The endoplasmic reticulum (ER) is primarily recognized as the site of synthesis and folding of secreted membrane-bound and certain organelle-targeted proteins. Optimum protein folding requires several factors, including ATP, Ca2+ and an oxidizing environment to allow disulphide-bond formation. ER is highly sensitive to stress that perturb cellular energy levels, the redox state or the Ca2+ concentration. Such stresses reduce the protein folding capacity of the ER, resulting in the accumulation and aggregation of unfolded proteins, a condition referred to as unfolded protein response (UPR). Matricellular proteins of the CCN (CYR61, CTGF, NOV) family play essential roles in extracellular matrix signaling and turnover. They exhibit a similar type of organization and share a closely related primary structure, including 38 conserved cysteine residues. Since CCN1/CYR61 overexpression in hepatic stellate cells (HSC) induces ER stress-related apoptosis, we endeavored to investigate whether the adenovirus mediated gene transfer of other members of CCN proteins incurs ER stress in primary HSC and hepatocytes. We found Ad5-CMV-CCN2, Ad5-CMV-CCN3 and Ad5-CMV-CCN4 to induce ER stress and UPR comparable to Ad5-CMV-CCN1. UPR is a pro-survival response to reduce accumulation of unfolded proteins and restore normal ER functioning. If, however protein aggregation is persistent and the stress cannot be resolved, signaling switches from pro-survival to pro-apoptosis. The observed CCN-induced UPR is relevant in wound healing responses and essential for hepatic tissue repair following liver injury. Adenoviral gene transfer induced massive amounts of matricellular proteins proving to effectively mitigate liver fibrosis if targeted cell specific in HSC and myofibroblasts.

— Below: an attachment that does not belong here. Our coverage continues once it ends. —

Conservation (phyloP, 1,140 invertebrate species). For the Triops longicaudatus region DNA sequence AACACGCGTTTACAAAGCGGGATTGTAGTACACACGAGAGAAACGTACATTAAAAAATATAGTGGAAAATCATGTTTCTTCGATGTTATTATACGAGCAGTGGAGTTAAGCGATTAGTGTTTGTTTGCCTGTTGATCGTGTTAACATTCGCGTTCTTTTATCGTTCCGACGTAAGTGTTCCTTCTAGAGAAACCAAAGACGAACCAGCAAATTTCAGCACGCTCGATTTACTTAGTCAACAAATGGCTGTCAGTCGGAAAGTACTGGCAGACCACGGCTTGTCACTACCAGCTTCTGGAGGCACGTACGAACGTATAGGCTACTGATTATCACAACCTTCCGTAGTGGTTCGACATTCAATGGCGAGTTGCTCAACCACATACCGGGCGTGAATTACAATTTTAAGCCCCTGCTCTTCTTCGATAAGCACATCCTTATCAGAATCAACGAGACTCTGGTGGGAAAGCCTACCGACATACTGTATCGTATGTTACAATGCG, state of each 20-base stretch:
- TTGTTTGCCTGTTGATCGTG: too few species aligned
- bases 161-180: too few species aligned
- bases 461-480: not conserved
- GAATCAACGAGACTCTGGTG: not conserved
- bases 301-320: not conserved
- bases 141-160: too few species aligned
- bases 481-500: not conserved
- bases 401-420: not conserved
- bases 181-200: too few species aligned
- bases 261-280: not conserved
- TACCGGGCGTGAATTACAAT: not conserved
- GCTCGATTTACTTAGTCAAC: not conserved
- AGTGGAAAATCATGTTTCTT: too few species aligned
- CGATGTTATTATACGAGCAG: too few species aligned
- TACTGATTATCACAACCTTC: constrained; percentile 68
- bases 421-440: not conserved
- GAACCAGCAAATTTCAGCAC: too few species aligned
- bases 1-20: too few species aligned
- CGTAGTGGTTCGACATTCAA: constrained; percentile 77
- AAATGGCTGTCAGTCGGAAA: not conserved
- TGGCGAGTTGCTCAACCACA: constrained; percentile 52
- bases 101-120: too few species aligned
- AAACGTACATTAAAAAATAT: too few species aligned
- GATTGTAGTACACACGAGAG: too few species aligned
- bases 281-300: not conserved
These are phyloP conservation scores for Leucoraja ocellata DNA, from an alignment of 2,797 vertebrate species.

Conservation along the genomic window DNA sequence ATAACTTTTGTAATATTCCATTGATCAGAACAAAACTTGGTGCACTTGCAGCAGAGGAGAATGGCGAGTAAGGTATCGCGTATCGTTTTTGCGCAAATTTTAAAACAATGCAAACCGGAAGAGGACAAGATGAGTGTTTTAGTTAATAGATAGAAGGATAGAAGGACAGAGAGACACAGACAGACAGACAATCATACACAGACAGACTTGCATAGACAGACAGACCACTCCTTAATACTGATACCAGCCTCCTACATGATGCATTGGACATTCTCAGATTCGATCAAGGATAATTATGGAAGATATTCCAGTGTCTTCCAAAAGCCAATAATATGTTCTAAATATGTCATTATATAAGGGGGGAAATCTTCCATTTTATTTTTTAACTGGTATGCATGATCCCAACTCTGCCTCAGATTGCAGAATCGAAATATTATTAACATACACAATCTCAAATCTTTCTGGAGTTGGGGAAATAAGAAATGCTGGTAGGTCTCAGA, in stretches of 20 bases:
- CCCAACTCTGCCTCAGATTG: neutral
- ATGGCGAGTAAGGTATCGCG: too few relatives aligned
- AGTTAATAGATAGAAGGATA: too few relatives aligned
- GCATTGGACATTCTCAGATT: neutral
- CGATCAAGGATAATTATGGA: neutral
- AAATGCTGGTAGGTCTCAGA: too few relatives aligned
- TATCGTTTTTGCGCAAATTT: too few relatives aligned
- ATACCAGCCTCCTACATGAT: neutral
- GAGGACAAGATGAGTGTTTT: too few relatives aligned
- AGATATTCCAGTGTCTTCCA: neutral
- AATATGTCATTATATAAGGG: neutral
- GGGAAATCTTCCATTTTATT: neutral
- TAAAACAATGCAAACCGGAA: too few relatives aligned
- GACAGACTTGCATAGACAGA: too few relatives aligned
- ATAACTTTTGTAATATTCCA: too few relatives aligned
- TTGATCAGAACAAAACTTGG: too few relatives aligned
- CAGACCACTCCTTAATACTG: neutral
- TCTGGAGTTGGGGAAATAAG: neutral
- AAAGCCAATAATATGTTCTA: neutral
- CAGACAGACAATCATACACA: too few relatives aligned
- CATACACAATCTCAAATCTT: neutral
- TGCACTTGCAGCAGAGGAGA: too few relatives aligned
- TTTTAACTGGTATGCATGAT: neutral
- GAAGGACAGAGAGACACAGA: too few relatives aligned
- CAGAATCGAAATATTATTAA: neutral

Keywords: CCN proteins; ER stress; hepatic stellate cells; hepatocytes; matricellular proteins; unfolded protein response.
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